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The Most Iconic Hot Rod Ever Is Up for Grabs

Among the cars that created the image we all think of today when we say “Hot Rod”, none are more famous and more sought after as this original McMullen 1932 Ford Roadster.
1932 Ford McMullen Roadster 31 photos
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Before the Muscle Car era, there was the Hot Rod era, a time when pre-WWII cars were stripped, chopped and dropped, to create street racers for the young and the bold.

The famous motto “Live Fast, Die Young” was McMullen’s mind set from the start. He was unpredictable, bold and innovative in everything he undertook, never backing out from a challenge. And this car was his masterpiece, the signature trend setter.

McMullen bought the roadster in 1958 and continuously improved it until 1970, when he had so sell the car for just $5000 to fund some other business ventures, but he regretted it afterwards, saying it was one of his biggest mistakes. He was never able to buy the car back.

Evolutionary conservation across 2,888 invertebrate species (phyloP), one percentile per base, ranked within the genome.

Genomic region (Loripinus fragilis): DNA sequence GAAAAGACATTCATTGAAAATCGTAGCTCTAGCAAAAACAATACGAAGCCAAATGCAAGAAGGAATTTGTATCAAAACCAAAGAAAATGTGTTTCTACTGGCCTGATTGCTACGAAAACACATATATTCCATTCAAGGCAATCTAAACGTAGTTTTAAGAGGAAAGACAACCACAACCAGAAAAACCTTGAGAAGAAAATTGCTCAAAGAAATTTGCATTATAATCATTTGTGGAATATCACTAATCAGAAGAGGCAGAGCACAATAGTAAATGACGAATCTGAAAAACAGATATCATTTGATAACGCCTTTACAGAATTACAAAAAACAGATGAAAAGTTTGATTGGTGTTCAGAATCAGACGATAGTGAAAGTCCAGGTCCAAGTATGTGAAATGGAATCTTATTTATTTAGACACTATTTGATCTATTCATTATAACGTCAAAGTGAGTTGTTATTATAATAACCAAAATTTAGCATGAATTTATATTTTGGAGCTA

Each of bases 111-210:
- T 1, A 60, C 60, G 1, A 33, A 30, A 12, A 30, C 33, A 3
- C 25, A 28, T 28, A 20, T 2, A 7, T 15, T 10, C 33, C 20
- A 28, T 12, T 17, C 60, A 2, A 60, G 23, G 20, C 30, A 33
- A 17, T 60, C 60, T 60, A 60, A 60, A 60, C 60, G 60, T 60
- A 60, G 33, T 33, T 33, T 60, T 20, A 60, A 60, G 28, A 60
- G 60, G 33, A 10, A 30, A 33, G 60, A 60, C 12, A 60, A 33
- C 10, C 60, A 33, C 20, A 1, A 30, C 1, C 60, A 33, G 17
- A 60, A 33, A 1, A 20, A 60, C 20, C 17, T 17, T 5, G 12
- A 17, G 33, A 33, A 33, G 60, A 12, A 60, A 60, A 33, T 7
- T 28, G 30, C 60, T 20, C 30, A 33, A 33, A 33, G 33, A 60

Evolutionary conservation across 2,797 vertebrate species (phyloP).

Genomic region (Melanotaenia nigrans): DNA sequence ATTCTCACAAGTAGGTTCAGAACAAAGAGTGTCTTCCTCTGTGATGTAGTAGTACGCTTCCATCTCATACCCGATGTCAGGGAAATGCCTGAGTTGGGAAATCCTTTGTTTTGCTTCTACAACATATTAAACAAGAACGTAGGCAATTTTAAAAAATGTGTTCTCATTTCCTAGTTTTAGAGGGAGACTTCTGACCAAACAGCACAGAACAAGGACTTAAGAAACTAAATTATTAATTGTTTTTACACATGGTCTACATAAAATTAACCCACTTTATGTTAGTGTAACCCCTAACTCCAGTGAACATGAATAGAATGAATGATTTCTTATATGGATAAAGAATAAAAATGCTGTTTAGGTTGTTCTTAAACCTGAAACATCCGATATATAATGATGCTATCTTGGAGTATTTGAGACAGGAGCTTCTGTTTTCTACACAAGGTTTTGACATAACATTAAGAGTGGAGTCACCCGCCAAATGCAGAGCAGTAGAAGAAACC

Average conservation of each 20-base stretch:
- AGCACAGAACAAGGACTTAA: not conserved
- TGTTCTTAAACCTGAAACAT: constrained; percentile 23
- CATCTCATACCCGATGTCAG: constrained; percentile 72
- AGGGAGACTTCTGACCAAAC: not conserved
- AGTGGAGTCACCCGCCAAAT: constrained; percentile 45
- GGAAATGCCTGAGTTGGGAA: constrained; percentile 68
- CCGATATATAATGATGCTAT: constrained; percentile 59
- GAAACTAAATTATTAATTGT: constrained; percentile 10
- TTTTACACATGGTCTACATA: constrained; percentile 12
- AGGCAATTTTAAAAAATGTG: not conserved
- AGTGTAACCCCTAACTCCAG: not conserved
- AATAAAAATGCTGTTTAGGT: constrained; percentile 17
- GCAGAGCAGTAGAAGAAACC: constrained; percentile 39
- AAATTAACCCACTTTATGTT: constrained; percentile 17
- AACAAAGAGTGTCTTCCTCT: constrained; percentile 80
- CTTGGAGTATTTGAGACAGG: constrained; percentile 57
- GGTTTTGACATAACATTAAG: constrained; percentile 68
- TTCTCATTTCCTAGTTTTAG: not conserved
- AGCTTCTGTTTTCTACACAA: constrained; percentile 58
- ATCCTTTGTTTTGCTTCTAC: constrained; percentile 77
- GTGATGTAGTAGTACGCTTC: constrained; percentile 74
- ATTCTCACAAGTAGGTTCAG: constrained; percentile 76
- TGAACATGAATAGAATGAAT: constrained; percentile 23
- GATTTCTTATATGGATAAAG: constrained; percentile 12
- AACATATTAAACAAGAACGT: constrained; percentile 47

Eventually it came into the possession of a collector who employed the help of famed builder Roy Brizio and restored the car to its original appearance when McMullen drove the roadster as a daily driver and weekend racer.

Equipped with a small block 352 CI Chevy V8 engine, a powerful GMC 4:71 supercharger, two 4-barrel carburetors and a 4-speed 1939 Ford gearbox, McMullen’s Deuce set a top speed record for street roadsters at El Mirage Dry Lake and Bonneville, reaching 167 mph (269 kph).

The original iconic flames were designed by Ed “Big Daddy” Roth, which raised the car’s success among Hot Rod enthusiasts, making its appearance on the covers of Hot Rod magazine (1963), Street Rodder, Popular Hot Rodding, and also on album covers, advertisements and movies.

Given the fact that it was previously sold at Mecum’s Anaheim auction in 2012 for a whopping $700.000 and 6 years later was estimated at a cool million, McMullen’s Deuce is offered at Mecum’s Indy auction in July 10-18 for a steal, at an estimate $400.000 starting price.

Editor's note: This article was not sponsored or supported by a third-party.

 
 
 
 
 

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